Enactments said to be unnecessary and such like

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This is a list of enactments which:

  • have been said to be spent, obsolete, unnecessary, superseded, redundant, superfluous, or no longer of practical utility, or to have ceased to be in force otherwise than by express and specific repeal (such as by being impliedly repealed by the enactment of inconsistent legislation), or
  • have been recommended for, or said to suitable for, repeal without replacement or further provision being made

but which have, in either case, not been repealed, and which do not appear to be imminently about to be repealed (whether through inertia or otherwise).

To put it another way, this is a list of enactments which have been said, or as good as said, or insinuated, to be suitable for inclusion in a Statute Law Revision Act, Statute Law (Repeals) Act or other expurgation Act (i.e. one consisting entirely of repeals).

The sources that will be used to compile this list are textbooks, articles in journals, things said by judges of the senior or superior courts acting ex officio, and the reports of Royal Commissions and bodies such as the Law Commission, the Scottish Law Commission, the Criminal Law Revision Committee appointed by the Home Secretary, and the Law Revision and Reform Committees appointed by the Lord Chancellor.

Where an enactment is not expressly mentioned by a source, but its repeal appears to be an logical consequence of what the source does say, it will be included.

This list is not a recommendation on the part of its author.

This list presently includes enactments which extend to England and Wales, Northern Ireland and Scotland.

Statutory citation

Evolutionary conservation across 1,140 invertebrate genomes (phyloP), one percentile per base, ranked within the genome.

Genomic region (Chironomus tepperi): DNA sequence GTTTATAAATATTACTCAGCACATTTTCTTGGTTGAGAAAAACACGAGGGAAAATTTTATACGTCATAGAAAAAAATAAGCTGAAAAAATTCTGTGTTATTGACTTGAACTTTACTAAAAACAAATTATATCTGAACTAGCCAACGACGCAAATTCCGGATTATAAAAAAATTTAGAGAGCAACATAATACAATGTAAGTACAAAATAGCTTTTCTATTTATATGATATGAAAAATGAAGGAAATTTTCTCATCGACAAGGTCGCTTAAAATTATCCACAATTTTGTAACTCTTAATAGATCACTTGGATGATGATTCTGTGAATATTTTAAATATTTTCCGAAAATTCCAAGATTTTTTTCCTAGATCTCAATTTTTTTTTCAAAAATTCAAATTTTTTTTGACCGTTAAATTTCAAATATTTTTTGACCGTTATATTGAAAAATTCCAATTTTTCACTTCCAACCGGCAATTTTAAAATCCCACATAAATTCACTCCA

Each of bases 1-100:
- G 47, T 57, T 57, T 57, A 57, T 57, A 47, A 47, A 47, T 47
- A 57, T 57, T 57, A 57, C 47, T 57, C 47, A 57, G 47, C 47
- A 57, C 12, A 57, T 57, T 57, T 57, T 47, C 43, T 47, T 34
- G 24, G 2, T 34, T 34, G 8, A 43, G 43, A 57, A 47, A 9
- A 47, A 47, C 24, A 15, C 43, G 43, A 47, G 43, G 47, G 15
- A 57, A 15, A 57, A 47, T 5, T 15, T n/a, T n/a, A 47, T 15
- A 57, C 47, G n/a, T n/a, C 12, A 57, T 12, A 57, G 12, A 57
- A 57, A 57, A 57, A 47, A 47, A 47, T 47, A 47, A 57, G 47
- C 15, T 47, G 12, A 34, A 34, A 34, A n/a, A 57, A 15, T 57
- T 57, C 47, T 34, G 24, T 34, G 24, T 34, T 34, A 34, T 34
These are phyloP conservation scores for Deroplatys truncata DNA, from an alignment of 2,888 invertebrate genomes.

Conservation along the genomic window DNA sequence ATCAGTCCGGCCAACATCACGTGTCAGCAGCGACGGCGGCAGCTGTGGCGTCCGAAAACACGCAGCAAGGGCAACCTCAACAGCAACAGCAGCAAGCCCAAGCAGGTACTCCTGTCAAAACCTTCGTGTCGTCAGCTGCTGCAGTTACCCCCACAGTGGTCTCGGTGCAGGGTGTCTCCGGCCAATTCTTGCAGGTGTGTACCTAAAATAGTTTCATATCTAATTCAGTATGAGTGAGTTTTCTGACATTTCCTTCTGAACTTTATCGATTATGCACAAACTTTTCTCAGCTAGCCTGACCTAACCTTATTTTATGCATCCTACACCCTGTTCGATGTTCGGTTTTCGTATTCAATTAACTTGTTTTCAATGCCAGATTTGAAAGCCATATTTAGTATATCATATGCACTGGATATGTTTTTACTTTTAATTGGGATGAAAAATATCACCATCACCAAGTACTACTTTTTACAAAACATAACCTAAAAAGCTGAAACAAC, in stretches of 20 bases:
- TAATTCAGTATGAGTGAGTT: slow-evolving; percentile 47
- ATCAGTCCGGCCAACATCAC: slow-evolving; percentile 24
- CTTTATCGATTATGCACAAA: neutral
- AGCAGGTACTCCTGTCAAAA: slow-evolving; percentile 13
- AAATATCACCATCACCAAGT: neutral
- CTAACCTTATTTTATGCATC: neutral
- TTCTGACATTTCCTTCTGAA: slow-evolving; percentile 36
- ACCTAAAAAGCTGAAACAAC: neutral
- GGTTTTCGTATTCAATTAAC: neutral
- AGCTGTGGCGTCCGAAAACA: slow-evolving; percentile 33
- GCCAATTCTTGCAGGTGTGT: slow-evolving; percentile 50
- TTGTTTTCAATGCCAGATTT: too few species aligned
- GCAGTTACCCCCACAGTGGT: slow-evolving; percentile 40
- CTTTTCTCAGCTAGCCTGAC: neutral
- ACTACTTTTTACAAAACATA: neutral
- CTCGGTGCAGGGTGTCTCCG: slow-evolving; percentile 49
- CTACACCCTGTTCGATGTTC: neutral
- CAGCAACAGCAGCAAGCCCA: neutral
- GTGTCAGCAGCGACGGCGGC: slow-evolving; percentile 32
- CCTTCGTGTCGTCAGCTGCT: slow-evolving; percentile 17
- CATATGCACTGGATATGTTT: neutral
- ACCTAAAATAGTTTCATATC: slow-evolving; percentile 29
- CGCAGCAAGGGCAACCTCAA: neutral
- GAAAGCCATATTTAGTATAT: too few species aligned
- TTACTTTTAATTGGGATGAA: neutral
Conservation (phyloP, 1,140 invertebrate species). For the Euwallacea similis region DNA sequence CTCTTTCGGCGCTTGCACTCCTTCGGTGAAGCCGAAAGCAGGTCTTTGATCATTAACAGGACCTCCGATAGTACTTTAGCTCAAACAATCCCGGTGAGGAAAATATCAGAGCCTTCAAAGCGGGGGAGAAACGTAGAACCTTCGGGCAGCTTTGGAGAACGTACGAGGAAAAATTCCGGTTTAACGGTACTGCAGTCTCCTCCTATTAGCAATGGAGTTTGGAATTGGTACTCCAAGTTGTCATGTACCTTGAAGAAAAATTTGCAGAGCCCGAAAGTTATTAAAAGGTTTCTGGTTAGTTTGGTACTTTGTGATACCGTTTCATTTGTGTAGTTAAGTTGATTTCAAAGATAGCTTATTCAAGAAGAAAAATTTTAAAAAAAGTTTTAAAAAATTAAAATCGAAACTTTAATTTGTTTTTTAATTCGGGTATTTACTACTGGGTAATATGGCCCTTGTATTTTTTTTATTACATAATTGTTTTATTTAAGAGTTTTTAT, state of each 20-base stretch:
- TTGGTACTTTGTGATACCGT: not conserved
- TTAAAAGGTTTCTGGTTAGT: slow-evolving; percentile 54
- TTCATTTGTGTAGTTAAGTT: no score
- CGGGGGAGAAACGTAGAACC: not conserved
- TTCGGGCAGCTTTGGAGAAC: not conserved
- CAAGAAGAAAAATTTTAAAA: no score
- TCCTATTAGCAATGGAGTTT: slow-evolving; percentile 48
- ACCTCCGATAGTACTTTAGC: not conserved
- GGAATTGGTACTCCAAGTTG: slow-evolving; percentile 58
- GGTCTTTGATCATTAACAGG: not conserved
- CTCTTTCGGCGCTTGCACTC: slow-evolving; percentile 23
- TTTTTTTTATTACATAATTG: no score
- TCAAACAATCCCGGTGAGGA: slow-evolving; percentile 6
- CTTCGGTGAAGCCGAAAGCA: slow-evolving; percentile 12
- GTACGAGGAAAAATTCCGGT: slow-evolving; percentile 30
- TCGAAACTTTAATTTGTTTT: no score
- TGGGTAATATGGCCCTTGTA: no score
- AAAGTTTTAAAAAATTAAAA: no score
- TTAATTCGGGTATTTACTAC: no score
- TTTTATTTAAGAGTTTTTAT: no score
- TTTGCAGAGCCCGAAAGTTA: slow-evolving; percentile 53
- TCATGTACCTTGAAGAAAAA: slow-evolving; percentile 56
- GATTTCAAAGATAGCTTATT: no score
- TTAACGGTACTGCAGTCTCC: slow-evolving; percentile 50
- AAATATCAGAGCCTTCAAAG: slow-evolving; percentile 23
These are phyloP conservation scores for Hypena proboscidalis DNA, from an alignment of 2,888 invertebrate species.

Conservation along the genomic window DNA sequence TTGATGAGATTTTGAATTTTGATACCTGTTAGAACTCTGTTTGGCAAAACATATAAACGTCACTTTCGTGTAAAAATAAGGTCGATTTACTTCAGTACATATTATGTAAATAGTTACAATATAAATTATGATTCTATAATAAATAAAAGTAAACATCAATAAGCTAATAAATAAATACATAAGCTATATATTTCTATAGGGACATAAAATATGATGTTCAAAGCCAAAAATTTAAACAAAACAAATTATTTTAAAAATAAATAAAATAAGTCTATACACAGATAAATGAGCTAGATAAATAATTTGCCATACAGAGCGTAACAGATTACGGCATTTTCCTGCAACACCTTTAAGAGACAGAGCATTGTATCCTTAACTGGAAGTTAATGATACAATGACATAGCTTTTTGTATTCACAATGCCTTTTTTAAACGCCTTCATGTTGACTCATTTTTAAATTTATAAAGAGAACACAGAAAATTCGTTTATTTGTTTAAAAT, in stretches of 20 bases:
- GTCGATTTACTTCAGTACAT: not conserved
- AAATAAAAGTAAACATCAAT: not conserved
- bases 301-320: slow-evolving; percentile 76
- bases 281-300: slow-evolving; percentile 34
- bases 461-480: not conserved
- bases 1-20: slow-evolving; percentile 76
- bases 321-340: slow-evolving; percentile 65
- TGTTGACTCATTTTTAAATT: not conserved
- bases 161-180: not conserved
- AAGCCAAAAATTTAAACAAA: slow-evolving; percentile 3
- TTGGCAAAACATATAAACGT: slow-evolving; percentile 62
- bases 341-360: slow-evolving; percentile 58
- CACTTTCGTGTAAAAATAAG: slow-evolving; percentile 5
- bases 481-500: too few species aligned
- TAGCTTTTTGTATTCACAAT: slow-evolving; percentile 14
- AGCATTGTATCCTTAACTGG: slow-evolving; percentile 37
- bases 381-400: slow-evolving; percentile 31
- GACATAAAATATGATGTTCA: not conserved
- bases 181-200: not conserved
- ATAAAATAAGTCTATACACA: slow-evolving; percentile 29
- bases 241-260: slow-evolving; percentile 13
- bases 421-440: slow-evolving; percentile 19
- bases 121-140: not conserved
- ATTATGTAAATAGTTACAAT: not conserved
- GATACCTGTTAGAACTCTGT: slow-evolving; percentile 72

• The entry relating to the Parliamentary Costs Acts 1847 to 1879 in Schedule 2 to the Short Titles Act 1896.

The Law Commission and the Scottish Law Commission said that where a provision authorised the citation of two or more Acts by a collective title, and all, or all but one, of those Acts had since been repealed, the provision authorsing the citation of those Acts by that collective title could be repealed - The Law Commission and the Scottish Law Commission. Statute Law Revision: Fifteenth Report, Draft Statute Law Repeals Bill. Law Com 233. Scot Law Com 150. Cm 2784. HMSO. March 1995. Page 77. Since the publication of that report, the Parliamentary Costs Acts 1847 to 1879 were repealed by Schedule 2 to the Parliamentary Costs Act 2006.

Enforcement of contracts of guarantee

  • The Statute of Frauds
  • The Statute of Frauds Amendment Act 1828
  • Section 3 of the Mercantile Law Amendment Act 1856
  • Regulation 4(1) of the Financial Collateral Arrangements (No. 2) Regulations 2003 (SI 2003/3226)

The Law Revision Committee recommended that section 4 of the Statute of Frauds be repealed - (1937) Cmd 5449. Section 4 is the only substantial unrepealed provision of that Act. Section 6 of the Act of 1828 (which is the only substantial unrepealed provision of that Act), section 3 of the Act of 1856 and regulation 4(1) of the Regulations of 2003 are corollaries to the said section 4.

Defence of apology and payment into court for newspaper libel

  • Section 2 of the Libel Act 1843

Report of the Faulks Committee on Defamation (Cmnd 5909) (1975) paragraph 373.

Distinction between libel and slander

  • The words "in respect of words calculated to disparage the plaintiff in any office, profession, calling, trade or business held or carried on by him at the time of the publication" and the words "whether or not the words are spoken of the plaintiff in the way of his office, profession, calling, trade or business" in section 2 of the Defamation Act 1952